Developing a Sense of Mastery
Dr. John Murray
How much have you invested in self-knowledge? The February, 1996
Mental Equipment "Increasing
Self-Awareness" highlights the importance of monitoring
your thoughts, feelings, and actions
to identify those states coinciding with your best performances.
Indeed, this information supplies a target
for future performances. Unfortunately, knowledge alone is rarely
sufficient. Having an additional sense
of mastery, or perceived competence in your ability to perform and
improve, greatly enhances your
chances for success. This month, we explore the ideas of skill level,
improvement, and the powerful
boost that a sense of mastery will contribute to your quest for
A Thousand Skill Levels
What is your current skill level in tennis? Don't be shy! Some
players rate themselves on a three-level
scale (Beginner, Intermediate, Advanced), while others use the 7
point scale derived by the NTRP. In
my view, there are actually a thousand levels in tennis. So, while a
beginner might love to climb from
level 21 to 22, Pete Sampras is likely shooting for level 997. A
thousand levels puts things in
perspective, but even Pete would never trick himself into believing
he had "arrived." Such an attitude
might only sabotage his next performance as a result of
overconfidence (See January, 1996, "The Art of
Real improvement comes from learning new techniques which are
adaptive in competition, and then
applying them consistently. Progress is noted in many ways, such as
winning for the first time against a
common opponent, advancing further in tournaments, or moving up in
ranking. Remember to focus on
performance rather than outcome, however, as thoughts of winning and
losing are irrelevant distractions
(See May, 1996 article on Goal Setting). Also keep in
mind that outcomes are determined by
the relative contributions of each competitor, so don't gloat too
long after a win or kill the cat following a
loss. Your peak performance might occur during an agonizing loss,
and your most hideous production
ever could win you prize money! Take a breath, step back, and look
at improvement as a never ending
and exciting journey.
Regardless of your actual performance level or rate of improvement,
how competent and effective do you
feel as a player? How does this attitude of mastery vary across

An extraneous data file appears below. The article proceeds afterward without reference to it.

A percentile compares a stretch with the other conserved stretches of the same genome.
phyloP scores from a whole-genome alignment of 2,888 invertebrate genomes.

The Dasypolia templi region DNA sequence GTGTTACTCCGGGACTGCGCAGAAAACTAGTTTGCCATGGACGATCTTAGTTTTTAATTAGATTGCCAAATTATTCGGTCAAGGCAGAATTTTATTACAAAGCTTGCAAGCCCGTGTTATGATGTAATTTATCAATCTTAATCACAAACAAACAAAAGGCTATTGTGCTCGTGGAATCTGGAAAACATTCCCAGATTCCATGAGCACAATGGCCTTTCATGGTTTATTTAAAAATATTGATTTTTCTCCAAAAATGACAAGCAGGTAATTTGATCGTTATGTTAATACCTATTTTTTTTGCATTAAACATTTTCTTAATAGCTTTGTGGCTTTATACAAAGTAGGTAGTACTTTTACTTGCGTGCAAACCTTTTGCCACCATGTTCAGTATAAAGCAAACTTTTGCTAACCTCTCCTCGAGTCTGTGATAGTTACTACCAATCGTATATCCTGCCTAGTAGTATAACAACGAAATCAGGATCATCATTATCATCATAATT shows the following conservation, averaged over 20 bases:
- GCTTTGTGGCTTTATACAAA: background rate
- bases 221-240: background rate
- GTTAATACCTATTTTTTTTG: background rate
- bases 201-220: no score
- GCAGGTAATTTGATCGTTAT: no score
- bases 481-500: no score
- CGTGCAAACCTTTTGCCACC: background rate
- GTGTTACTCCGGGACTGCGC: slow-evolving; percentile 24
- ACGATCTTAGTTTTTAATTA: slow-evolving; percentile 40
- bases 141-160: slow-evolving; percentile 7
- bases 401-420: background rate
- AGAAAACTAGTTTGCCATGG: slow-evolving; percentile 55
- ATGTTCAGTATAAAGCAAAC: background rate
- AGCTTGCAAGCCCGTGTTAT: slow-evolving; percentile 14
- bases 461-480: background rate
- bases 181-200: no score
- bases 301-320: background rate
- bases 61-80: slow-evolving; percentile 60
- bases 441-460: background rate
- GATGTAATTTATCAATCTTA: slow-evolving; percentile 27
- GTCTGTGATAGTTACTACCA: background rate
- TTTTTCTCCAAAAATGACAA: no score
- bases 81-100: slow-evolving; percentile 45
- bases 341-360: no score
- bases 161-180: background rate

different situations and against different
opponents? There is much research to support the value of a strong
sense of mastery in meeting
challenges. Seeing oneself as competent and effective in sport might
also extend benefits far beyond
athletics. A perceived sense of mastery, or feeling of control, has
been shown to generalize to many
other areas including stress reactions, achievement strivings, career
pursuits, and even health and survival!
How do you increase your sense of mastery? Here are 4 tips to guide
you in developing an approach to
problems on and off the court:
Keep on striving for your personal summit! I'll see you next month...
- Explain poor performance and negative events as being within
rather than outside of your control.
- Take full responsibility for the changes you desire. Believe
that your efforts, work habits, and
self-discipline will lead to improvement.
- Performance accomplishments naturally lead to a higher sense of
mastery. To accelerate learning,
frequently watch experts, visualize their performances, and
solicit feedback from them about your
- Interpret increases in arousal as energy for performance rather
than as stress, anxiety or fear (See
September, 1995 article on Optimizing Arousal).
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This column is copyrighted by Dr. John Murray, all rights reserved.
Dr. John F. Murray is currently a licensed clinical psychologist and sport psychologist in Florida. In addition, he is a tennis professional (having taught tennis internationally in North America, Hawaii, Europe, Middle East), formerly certified with both USPTA and USPTR. He has a Ph.D. in Clinical Psychology and masters degrees both in Clinical Psychology and Exercise & Sport Sciences from the University of Florida. He maintains a personal web site at http://www.johnfmurray.com/.
Questions and comments about these columns can be directed to John by using this form.